Shares sink as U.S. Blacklist Saps Trade Optimism: Markets Wrap

(Bloomberg) – Stocks sank in US and Europe as a report The White House goes against restrictions on investment in China underpins investor optimism over ongoing trade talks. Government bonds declined.

Semiconductor stocks fell the most in six weeks, pulling down the S&P 500 index after China said it opposed a US decision to blacklist some of its technology companies, and Bloomberg reported that the Trump administration is continuing discussions on restricting capital flows . Chinese companies trading in New York fell to their lowest since mid-August. Ten-year government interest rates fell to 1.5%.

The Stoxx Europe 600 Index falls after two days gain. The pound weakened after Boris Johnson told German Chancellor Angela Merkel a Brexit deal is essentially impossible if the EU requires Northern Ireland to remain in the bloc's customs union.

The sudden escalation of tension between the United States and China comes just days before senior officials will resume their efforts to resolve a protectionist dispute that has fueled trade and markets for more than a year. People's Bank of China Governor Yi Gang will join Chinese Deputy Prime Minister Liu He during talks in Washington.

"China is still the overhang that will be the most important," said JJ Kinahan, chief marketing strategist at TD Ameritrade, in an interview at Bloomberg's New York headquarters. "Even though we have the conversations this week, it seems hard to believe that they will come out on Friday afternoon and be like, & # 39; OK, we've done it! It's over! & # 39; & # 39;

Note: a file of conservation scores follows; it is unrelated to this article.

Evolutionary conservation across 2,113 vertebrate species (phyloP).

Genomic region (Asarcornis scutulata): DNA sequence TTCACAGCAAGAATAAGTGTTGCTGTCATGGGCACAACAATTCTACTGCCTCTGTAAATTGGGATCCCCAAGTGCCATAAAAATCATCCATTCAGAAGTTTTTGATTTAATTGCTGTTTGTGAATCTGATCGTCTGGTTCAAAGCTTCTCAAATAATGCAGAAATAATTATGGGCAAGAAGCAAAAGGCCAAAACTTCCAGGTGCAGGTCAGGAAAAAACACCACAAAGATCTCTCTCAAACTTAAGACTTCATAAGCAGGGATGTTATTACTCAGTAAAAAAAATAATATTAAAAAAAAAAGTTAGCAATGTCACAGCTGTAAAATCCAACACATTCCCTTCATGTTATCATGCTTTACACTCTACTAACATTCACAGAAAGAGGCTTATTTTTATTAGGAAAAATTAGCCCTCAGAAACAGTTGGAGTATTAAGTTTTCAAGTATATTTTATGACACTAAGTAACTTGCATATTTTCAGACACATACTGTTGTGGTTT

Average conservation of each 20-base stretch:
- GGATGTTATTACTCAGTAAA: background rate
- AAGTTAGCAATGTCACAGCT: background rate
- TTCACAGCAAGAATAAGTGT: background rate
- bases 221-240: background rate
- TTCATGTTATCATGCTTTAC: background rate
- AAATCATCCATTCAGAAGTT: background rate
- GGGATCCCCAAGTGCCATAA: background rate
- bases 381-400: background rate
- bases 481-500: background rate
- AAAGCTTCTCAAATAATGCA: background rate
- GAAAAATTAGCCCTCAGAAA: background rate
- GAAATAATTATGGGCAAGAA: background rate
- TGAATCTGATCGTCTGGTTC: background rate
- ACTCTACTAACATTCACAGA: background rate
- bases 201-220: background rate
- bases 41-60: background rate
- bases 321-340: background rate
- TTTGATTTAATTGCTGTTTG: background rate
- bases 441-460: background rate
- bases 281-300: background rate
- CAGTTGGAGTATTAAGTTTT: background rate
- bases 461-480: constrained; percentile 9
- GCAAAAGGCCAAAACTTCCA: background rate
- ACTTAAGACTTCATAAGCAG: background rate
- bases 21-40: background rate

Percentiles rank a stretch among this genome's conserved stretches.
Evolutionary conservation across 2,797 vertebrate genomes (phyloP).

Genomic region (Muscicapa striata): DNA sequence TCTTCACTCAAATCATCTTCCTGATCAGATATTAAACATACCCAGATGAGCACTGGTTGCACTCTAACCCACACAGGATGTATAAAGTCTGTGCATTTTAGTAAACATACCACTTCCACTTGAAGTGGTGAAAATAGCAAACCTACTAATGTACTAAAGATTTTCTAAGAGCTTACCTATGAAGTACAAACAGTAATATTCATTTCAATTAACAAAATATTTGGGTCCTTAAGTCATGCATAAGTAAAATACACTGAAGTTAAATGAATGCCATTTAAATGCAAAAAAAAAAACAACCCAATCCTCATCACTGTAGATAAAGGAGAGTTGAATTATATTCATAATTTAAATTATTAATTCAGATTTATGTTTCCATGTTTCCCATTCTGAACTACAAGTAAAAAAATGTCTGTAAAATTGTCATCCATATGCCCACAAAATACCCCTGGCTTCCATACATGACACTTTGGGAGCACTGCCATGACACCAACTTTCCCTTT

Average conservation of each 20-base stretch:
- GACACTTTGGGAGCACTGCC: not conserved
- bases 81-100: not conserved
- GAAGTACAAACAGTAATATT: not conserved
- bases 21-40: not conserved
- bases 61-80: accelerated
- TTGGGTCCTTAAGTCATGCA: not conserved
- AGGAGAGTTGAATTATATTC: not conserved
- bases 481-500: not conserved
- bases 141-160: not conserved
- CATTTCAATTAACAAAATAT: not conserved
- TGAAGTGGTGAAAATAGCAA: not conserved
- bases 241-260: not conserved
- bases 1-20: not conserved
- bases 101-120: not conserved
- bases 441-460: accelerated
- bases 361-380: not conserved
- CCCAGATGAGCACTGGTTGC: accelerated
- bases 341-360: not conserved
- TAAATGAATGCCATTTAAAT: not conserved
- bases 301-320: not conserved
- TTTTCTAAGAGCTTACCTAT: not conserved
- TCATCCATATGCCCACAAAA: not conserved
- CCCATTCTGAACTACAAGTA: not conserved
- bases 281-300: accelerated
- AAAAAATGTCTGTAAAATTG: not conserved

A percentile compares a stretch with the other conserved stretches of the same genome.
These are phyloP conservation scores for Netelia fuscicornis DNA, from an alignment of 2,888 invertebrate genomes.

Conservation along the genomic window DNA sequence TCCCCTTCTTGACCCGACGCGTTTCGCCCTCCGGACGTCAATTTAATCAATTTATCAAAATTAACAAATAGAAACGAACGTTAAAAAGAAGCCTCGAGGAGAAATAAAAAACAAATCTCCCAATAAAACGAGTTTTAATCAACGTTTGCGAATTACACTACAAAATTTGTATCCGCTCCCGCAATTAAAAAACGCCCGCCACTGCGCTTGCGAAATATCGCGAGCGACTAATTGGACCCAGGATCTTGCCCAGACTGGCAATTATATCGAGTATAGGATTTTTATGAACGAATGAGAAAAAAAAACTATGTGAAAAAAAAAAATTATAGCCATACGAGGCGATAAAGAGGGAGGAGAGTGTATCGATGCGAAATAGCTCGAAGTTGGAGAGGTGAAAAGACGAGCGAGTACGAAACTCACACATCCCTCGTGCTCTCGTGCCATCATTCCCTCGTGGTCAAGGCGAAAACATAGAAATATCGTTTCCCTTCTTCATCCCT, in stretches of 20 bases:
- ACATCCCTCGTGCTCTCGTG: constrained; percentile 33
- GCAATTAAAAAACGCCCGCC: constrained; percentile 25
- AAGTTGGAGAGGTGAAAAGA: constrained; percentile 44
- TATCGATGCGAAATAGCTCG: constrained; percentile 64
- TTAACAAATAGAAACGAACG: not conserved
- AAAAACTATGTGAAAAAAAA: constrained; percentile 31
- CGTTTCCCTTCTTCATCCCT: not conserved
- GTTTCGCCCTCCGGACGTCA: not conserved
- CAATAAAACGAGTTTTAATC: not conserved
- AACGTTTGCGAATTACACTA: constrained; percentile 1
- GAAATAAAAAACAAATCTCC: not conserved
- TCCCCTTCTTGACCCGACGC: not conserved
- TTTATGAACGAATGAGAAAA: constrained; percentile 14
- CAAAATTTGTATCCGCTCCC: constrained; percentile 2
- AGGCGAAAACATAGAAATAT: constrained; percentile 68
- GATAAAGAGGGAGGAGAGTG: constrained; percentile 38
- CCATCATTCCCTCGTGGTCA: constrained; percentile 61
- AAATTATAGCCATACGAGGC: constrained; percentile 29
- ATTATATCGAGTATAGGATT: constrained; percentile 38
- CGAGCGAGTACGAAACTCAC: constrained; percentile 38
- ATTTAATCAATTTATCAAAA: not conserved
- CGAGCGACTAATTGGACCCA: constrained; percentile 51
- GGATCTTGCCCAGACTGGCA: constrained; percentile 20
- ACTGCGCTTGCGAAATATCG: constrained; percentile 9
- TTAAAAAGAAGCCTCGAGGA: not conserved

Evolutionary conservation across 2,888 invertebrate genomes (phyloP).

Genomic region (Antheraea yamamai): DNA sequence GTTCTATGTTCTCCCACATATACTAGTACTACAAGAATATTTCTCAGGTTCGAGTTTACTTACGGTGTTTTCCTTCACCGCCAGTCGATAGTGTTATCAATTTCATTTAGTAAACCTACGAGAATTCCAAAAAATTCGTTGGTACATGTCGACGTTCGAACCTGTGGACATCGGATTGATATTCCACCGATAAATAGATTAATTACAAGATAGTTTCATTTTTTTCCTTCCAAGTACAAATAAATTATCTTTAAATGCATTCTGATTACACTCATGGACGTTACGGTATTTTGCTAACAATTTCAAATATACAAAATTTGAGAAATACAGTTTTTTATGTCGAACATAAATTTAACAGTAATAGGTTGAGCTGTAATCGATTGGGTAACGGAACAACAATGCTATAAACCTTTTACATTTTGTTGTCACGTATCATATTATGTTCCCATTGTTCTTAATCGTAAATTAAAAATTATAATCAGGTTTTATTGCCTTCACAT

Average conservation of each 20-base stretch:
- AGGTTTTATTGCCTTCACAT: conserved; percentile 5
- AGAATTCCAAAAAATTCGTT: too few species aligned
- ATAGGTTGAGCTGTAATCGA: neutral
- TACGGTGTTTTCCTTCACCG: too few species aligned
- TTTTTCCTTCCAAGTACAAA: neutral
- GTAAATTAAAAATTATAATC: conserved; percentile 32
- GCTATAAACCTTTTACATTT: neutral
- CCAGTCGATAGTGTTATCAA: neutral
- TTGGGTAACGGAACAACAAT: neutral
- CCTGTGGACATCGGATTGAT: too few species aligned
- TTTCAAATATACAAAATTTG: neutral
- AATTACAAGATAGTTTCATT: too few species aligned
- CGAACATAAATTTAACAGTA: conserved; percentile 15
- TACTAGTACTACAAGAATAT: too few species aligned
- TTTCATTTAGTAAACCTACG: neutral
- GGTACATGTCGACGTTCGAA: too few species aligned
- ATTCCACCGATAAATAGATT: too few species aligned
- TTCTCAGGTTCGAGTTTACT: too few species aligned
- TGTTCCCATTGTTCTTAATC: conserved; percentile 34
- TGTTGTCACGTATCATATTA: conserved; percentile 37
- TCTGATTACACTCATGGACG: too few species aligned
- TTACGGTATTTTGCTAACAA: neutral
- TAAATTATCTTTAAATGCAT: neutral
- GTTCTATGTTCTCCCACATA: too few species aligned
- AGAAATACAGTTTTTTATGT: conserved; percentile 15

Asian stock standards had jumped from Tokyo and Seoul to Shanghai and Hong Kong, where trade showed little concern about ongoing turmoil, with the technically heavy South Korean index following regional progress after Samsung Electronics Co.'s earnings beat analysts' estimates.

Elsewhere, the dollar rose and pulled data showing a target of underlying US producer prices, which caused the largest monthly fall in more than four years. Turkey's lira stabilized after tumbling Monday in the wake of US President Donald Trump's threat to " destroy "the country's economy if it acts in excess of a military operation targeting Kurdish forces in Syria. Crude oil in West Texas dropped to around $ 52 a barrel.

Here are some key events that come up this e Week:

Fed Chairman Jerome Powell speaks Tuesday on the final day of NABE's Denver annual conference; the following day, minutes from the last policy meeting of the Fed's interest rate committee will be released. The report on the ECB's last meeting will be on Thursday. Chinese President Xi Jinping and Indian Prime Minister Narendra Modi are reportedly meeting at an unofficial summit. The United States will release a key target of inflation on Thursday.

Here are the key moves in the markets:


The S&P 500 index fell 1.2% from 11:26 a.m. in New York time. The Stoxx Europe 600 Index fell 1%. The MSCI Asia Pacific Index rose 0.4%. The MSCI Emerging Market Index was little changed.


The Bloomberg Dollar Spot Index rose 0.2%. Euro fell 0.2% to $ 1,095. The British pound fell 0.7% to $ 1.2205. The Japanese yen strengthened 0.2% to $ 107.09 per dollar.


The return on 10-year government bonds reduced four basis points to 1.52%. Germany's 10-year interest rate dipped two basis points to – 0.6%. Britain's 10-year return fell four basis points to 0.4%.


Gold increased 0.7% to $ 1,503.24 per gram. Western intermediate crude fell 1% to $ 52.23 a barrel.

– With assistance from Sybilla Gross, Andreea Papuc, Vassilis Karamanis, Samuel Potter and Todd White.

To contact the reporter about this story: Sarah Ponczek in New York at

To contact the editors responsible for this story: Jeremy Herron at, Brendan Walsh

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